I read Women in one sitting.
I had been waiting months to read it. My aunt passed the title my way sometime in October. I had just moved to the city, and books were already piling up next to my bed, forming a kind of barrier against the window. I started therapy, and developed a new ritual: I would walk out of my therapist’s office (in tears, of course) and make my way to The Strand. I’d pick a book, smell it, read the first few sentences, caress its cover, decide it had to be mine. I’d buy it, walk across the street to the coffee shop, sit with a cup of coffee, and begin reading.
I kept looking at Women, every time I went into the store. It was so small, so bare. I liked the way it didn’t try too hard to be anything, to grab my attention. Beige cover, brown title, one word. It reminded me of French bookstores, those lovely, perfect stacks filled with white and beige spines, consistent to the point of madness, differing only in name.
When I saw it again, walking through the stacks last Saturday, I knew it was time. I remembered reading the review, something about a woman falling in love with a woman for the first time, a lesbian coming-of-age story, or something like that. Oh yes I better read that, I thought.
It’s Saturday night. My parents have just left after their first time visiting me in the city. Off they go with their suitcases and bags and photographs of the city. Once they leave, the illusion of living in a family again (coffee handed to me when I wake up in the morning, how was your day? when I return from school, what should we watch? cramped in the queen bed at night falling asleep together like we always used to do) has left with them. I am alone in my apartment and we have been walking all day and my feet hurt and it is so quiet here, how is it so quiet here? How could my apartment feel so different, and yet so familiar, as if the months I’ve lived here were my whole life and none of it.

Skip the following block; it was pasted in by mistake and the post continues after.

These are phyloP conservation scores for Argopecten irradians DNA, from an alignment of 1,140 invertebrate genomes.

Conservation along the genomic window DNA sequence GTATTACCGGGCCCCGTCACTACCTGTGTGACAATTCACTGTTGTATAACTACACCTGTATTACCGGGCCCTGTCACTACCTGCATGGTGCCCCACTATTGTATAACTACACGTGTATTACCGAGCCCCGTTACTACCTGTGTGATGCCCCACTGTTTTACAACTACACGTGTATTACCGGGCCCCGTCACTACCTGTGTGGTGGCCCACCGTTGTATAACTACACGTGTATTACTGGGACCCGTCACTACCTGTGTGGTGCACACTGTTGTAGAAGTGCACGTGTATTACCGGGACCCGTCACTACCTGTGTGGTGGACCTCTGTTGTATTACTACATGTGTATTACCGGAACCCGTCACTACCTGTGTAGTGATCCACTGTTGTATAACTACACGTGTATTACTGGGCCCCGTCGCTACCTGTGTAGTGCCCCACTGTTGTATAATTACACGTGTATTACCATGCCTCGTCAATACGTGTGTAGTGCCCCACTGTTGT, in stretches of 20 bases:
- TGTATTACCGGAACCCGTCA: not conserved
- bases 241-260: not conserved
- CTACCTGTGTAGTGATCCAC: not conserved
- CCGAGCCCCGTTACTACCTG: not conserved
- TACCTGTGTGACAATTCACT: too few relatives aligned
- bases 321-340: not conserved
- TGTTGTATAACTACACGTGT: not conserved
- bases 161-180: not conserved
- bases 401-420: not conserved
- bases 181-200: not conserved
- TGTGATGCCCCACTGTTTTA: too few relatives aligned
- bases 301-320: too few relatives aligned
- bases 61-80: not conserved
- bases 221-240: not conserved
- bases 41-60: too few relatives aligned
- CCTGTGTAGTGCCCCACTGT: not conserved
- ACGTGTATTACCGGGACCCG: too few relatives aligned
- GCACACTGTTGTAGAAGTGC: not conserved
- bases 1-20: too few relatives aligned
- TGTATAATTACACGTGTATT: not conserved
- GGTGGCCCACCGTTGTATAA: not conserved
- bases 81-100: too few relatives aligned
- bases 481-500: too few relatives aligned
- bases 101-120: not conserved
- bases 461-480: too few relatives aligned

I get annoyed at the sunlight, stubbornly sticking around longer than it has in months. I make tea, because I’m trying this new thing where I give my body what it needs to teach it what it wants and then I learn that it can want what it needs and right now I really really want a cup of very hot jasmine tea.
I sit on my bed, propped up against the headboard, and I’m holding my tea, and it’s so quiet I wish I could scream just to test it, but that only makes me want to cry, so I grab the book and start reading.
“Girls are cruelest to themselves. — Anne Carson, The Glass Essay”
I am not sure whether to be annoyed or curious by this epigraph. Any book that begins with “girls are” or “women are” is immediately dubious, in my opinion.
I choose to be curious.
The first few pages sweep me away. They are beautifully written, tangling past present and future around a central figure, the narrator’s lover, a “her” that goes, at first, unnamed. It is immediately clear that the narrator will speak of love, try to untangle the meaning of the words tattooed on her lover’s back: “Love, the poet said, is a woman’s whole existence.”
A Virginia Woolf quotation on the first page: this looks promising.
“I am trying to decide what you need to know about Finn before we start,” the narrator explains. “I don’t know if I will be able to get you to see her the way I saw her. I worry that if I cannot make you fall in love with her inexplicably, inexorably, and immediately, the way I did, then you will not be experiencing the book in the way I hope you will.”
I should have known, after reading this passage, that I wouldn’t be able to put the book down. I had to know how the narrator “saw” Finn, what made them fall in love, why she’s talking about their love in the past tense, what went wrong.
“Isn’t it sad to talk about ex-lovers in the past tense,” she says on the next page, “as though they are dead?”
It doesn’t take long before I’m crying. Page 15, to be exact. I suppose every person who’s been in love has that list of things that set them off, make them ache.